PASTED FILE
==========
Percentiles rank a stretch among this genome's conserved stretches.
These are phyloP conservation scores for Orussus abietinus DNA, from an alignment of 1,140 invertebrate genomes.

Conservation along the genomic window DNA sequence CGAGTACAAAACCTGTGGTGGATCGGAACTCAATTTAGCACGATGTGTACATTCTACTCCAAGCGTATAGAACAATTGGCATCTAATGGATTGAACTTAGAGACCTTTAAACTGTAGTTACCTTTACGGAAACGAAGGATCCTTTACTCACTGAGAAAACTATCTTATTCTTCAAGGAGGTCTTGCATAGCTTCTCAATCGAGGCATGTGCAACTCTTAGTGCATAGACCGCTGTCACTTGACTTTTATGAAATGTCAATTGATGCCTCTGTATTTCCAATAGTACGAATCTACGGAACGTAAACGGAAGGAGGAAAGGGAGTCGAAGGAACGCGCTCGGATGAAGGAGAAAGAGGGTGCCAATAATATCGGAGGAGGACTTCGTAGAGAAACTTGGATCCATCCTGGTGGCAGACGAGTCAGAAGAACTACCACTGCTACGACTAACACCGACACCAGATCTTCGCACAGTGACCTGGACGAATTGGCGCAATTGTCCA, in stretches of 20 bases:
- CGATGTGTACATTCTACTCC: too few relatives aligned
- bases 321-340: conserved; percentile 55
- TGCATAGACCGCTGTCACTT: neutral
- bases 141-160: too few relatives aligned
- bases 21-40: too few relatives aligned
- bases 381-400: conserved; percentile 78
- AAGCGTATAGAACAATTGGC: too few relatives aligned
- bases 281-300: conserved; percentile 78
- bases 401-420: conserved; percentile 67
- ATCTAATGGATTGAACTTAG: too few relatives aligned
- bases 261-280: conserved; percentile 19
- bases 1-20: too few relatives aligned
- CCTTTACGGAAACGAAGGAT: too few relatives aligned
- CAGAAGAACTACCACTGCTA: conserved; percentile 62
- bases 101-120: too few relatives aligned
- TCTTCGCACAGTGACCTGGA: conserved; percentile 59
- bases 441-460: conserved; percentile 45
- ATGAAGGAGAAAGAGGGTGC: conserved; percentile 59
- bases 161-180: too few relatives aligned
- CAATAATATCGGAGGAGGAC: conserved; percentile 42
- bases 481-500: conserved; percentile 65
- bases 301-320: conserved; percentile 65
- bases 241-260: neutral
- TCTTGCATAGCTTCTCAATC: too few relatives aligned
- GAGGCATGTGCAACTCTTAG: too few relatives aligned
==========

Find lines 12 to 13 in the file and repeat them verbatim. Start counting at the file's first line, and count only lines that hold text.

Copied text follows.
- bases 401-420: conserved; percentile 67
- ATCTAATGGATTGAACTTAG: too few relatives aligned